Pan-American Trails part 5

Unworried by time, Jose Porta enjoys to the utmost a great adventure

By Jose Porta, Photography by Jose Porta

Only sixteen per cent of the population of Mexico is white, the rest being composed of pure Indians and half breeds, with a few Chinese on the Pacific Coast. The white folk are mostly settled in Mexico City and other large towns and the Indians and half breeds are left to take care of themselves in their small towns and villages. The official tongue of course is Spanish but the traveler in Mexico meets with Indians speaking scores of different dialects, there being hundreds of different tribes of Indians with a different language for every tribe.

One hears of such languages as Zapoteco, Chinanteco, Maya, Totonaco, Tarasco, Otomi, Mexican (which is different from Spanish), Mixteco and many others.

I even learned to speak a few words of Zapoteco, but then by the time I learned that I reached people who spoke a different language and I gave up.

After traveling a few days east of Guadalajara I found myself among the Tarasco Indians. A friendly and hospitable people, with childlike curiosity they watched every move I made. I had a hard time inquiring about my way as I couldn’t find anybody who could understand Spanish. At my questions, they would chuckle and grin and finally run away and tell their friends about what had happened.

I soon had a flock of them around me, mostly children, who followed me from village to village. It was easier for them to walk than it was for me to ride as I kept sliding and falling down under that everlasting rain. I soon managed to train those kids so that they would help me lift the motor whenever it fell, but the minute I started the motor they would run away and keep at a safe distance.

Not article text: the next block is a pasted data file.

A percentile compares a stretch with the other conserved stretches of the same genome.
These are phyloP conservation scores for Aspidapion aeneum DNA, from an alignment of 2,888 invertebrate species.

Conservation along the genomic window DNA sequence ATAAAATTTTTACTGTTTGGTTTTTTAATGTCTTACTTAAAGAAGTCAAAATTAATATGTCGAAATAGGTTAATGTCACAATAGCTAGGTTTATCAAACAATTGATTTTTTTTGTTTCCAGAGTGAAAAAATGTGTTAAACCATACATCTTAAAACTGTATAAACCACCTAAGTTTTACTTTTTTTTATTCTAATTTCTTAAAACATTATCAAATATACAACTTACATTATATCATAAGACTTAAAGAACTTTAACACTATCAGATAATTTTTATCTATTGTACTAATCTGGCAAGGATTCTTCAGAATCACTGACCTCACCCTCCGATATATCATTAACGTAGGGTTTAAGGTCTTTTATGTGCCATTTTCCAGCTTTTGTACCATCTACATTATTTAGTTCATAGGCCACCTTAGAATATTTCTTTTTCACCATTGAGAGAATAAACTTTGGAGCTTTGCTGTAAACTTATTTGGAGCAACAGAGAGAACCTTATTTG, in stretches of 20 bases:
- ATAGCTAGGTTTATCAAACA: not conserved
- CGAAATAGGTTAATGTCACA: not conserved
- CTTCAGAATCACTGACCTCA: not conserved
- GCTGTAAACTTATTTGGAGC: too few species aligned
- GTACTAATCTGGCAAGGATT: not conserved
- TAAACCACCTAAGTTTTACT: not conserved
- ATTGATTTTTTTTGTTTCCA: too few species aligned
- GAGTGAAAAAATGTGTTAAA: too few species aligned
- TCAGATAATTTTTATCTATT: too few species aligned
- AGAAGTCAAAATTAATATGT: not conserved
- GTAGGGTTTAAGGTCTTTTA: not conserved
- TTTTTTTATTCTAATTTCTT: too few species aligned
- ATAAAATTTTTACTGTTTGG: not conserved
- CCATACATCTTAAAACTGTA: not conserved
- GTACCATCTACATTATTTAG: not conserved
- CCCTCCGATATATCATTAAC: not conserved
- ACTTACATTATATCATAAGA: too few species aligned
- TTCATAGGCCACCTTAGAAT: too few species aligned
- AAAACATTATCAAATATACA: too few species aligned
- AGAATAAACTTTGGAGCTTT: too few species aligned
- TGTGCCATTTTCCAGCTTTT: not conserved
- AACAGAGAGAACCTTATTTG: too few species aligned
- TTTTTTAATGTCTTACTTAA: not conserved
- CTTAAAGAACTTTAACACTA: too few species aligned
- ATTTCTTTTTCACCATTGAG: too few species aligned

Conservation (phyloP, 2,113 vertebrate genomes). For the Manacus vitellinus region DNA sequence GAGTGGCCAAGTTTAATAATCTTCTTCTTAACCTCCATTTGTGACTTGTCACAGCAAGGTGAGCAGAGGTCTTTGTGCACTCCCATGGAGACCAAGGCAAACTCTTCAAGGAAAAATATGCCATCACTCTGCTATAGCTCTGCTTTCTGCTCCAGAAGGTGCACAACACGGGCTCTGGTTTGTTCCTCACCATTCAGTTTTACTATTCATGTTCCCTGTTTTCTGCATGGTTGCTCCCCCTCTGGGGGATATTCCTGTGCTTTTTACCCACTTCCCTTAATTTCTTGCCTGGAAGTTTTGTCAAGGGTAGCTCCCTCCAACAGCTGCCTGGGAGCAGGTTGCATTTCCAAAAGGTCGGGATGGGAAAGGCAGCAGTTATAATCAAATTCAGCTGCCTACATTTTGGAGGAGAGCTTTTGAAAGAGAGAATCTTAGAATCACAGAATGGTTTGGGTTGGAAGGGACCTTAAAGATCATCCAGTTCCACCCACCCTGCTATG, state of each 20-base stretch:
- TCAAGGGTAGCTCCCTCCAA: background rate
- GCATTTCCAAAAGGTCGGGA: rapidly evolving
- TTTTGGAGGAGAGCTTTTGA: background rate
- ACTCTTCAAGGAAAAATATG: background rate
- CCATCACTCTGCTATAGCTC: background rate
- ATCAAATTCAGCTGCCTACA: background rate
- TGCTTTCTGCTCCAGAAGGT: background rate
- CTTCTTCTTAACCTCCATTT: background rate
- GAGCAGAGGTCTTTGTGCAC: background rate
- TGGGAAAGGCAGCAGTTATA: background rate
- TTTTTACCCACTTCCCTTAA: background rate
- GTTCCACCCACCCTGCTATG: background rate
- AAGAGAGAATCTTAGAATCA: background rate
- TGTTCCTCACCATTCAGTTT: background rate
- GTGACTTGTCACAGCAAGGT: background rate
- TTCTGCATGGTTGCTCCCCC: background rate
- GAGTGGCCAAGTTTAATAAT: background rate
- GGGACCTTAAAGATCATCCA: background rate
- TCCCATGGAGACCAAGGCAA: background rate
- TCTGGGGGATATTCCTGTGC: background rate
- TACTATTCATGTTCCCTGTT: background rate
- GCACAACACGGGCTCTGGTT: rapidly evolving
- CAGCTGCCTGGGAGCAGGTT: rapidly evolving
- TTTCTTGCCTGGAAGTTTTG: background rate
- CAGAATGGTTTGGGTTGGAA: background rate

I reached at last, Los Once Pueblos, which, as the name implies, are eleven villages all built in a row, one next to the other. And I had to cross them all.

What a riot! My followers grew at every village until I had a lineup behind me two or three blocks in length. With boisterous laughter they would pass their comments in their own tongue. All those villages were built on hills and the roads were never level, most of them being turned into raging torrents of water.

One by one I passed them all until I reached Carapan, the last of the eleven villages. I saw a schoolhouse and I stopped there. The schoolmaster came to receive me and asked me to stay for the night.

I was also well treated by the Tarasco Indians and I wanted to know why no white man was to be found among them, since they were so kind and hospitable, but I was told by the schoolteacher, himself not a Tarasco, that they treated me well because I was something new to them, but if I had to stay there a few more days they would soon show their hostility and force me to make myself scarce.

I thanked him for the tip and after a night’s sleep on the benches of the schoolroom I left the Tarascos and The Eleven Villages behind me.

I wasn’t gone an hour when I was confronted by one of those famous stone walls and a few miles later another one because they always came in pairs.

I reached Purepero and from then on I had to travel over flat country, which meant a lot of mud. There was no way of getting out of it. It was the worst mud I had encountered so far and at every step I despaired to ever gain one more inch. The motor was pulling and screeching and I was standing on my feet and pushing with all my might. Inch by inch I proceeded towards the next village, Zacapu. If I could get there I would be safe, I thought. I always had an idea that ahead of me the road would be better. I couldn’t possibly imagine it to be any worse.

Zacapu couldn’t come to me so I had to go to Zacapu. I reached it by night and I slept there.

By Jose Porta
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